If you watched the NBA All-Star Game this past weekend, you were treated to some broadcasting by Dwyane Wade. Wade joined the TNT team in 2019 almost immediately after retiring from the league and has since appeared sporadically to do game analysis. But at the All-Star Game, it became clearer than ever that he’s really developed a talent. Wade is a near-perfect modern commentator: knowledgeable without being overbearing, affable without being dull, and intimately familiar with the league as it exists today.
What may be most interesting as we consider Wade’s emerging talent as a broadcaster and analyst, however, is that he’s not alone. Recent NBA retirees have found numerous intriguing pursuits outside of basketball, but a number of them have gotten into analysis and/or commentating at least some of the time.
Garnett has been retired longest of anyone we’ll mention here and has already established what could well be a second career outside of basketball altogether. Of all things, he got into acting, starring alongside Adam Sandler in the weird but critically acclaimed Safdie brothers film Uncut Gems. And as Vulture’s write-up on the film put it, “he’s really acting, and he’s really great.” Garnett went well beyond delivering a cameo and instead put up a performance so strong there was a bit of Best Supporting Actor Oscar buzz.
Maybe this all just speaks to how comfortable Garnett is expressing himself though because he’s also proven to be a thoroughly capable basketball analyst. In stints with TNT and on his own show (Area 21) he’s presented a clear, no-nonsense brand of basketball breakdown that fans have consistently responded to.
A former teammate of Garnett’s, Pierce has also found some ways to amuse himself and make money beyond his basketball career. In his case, they appear to revolve somewhat around casinos and betting. Pierce was included in a Poker.org list of world-class athletes who have made themselves known in the poker world, having even competed in World Series of Poker events while he was still playing (in 2015). And even aside from poker, a more recent story about Pierce earning $20,000 by betting on arm-wrestling indicates he might simply have an interest in betting activity!
As much as Pierce appears to have an interest in poker and betting though, he’s found himself a stable day job in retirement as well. He’s been a regular analyst for ESPN for some time now, and like Wade offers clear and informed commentary on the league as it exists today.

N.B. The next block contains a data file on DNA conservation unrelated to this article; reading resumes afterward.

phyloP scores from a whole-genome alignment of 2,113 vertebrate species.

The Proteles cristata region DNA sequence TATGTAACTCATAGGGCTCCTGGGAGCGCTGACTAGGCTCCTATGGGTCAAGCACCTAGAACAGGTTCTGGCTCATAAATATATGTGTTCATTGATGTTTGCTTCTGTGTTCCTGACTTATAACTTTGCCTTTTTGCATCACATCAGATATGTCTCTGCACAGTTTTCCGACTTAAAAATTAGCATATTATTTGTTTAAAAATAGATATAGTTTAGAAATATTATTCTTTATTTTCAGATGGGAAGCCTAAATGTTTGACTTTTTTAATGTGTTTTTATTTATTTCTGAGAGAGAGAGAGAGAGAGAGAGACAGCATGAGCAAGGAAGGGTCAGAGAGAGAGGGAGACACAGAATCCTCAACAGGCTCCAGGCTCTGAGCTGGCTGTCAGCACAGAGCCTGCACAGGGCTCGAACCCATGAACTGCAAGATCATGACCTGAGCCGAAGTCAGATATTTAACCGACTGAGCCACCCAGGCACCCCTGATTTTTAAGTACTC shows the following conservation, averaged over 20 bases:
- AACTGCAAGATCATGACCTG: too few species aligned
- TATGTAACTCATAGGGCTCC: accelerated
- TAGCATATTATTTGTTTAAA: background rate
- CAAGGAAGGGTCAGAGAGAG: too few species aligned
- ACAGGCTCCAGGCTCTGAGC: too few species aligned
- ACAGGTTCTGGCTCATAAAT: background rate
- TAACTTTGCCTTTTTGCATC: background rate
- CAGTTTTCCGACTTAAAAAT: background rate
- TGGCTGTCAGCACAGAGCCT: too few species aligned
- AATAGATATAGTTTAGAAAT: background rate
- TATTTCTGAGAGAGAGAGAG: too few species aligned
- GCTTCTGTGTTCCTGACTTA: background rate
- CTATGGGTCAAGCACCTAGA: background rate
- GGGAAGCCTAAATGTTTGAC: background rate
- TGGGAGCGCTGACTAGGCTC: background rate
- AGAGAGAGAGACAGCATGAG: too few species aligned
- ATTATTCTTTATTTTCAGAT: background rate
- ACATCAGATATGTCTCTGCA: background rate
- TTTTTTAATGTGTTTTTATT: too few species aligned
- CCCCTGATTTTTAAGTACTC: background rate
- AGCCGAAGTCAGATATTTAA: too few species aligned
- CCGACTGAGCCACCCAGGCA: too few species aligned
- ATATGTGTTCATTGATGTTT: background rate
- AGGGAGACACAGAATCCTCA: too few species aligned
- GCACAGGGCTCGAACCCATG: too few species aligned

And then there’s Richard Jefferson, who is perhaps the most established of this bunch in the broadcasting and analysis world. Jefferson only retired in October of 2018, and instantly stepped into the booth, working for the YES Network as an analyst for the Brooklyn Nets (one of his former teams). Now, however, Jefferson is something of a roving analyst, working for ESPN, appearing on FS1, and even doing some college basketball work for the Pac-12 (the conference he played in while at the University of Arizona).
Even though he hasn’t been at it all that long, Jefferson in particular has established himself as a fixture in basketball analysis — providing something of a blueprint for the likes of Wade, Garnett, and Pierce. It’s not that it’s unusual at all for former players to enter this profession. But to see a number of them doing it so soon after retiring is a little bit different, and honestly a little bit refreshing. There’s something that’s a lot of fun about listening to the input of players with an extremely fresh perspective on the league, and for big fans, it can also be interesting to watch them grow into the new profession.
Now, we just wonder who will be next! Jared Dudley is the obvious pick. He’s about the most regular podcast guest among NBA players and is often lauded for thoughtful analysis and valuable perspective. JJ Redick is a similarly intriguing possibility who’s already taken it upon himself to start his own podcast despite still being a very active player. And then there are the stars. Chris Paul would be a fascinating candidate simply because everyone would love to hear wisdom from the “Point God.” And naturally, LeBron James — whose latest Lakers contract is short enough to spark talk of retirement — would be the ultimate get for any broadcasting team. But right now there’s no telling which of these or any other players might have interest in this kind of career transition.
We do hope to see more player-to-analyst movement though, whomever the players may be. Wade’s work at the All-Star Game was just the latest example of how much fun this can be.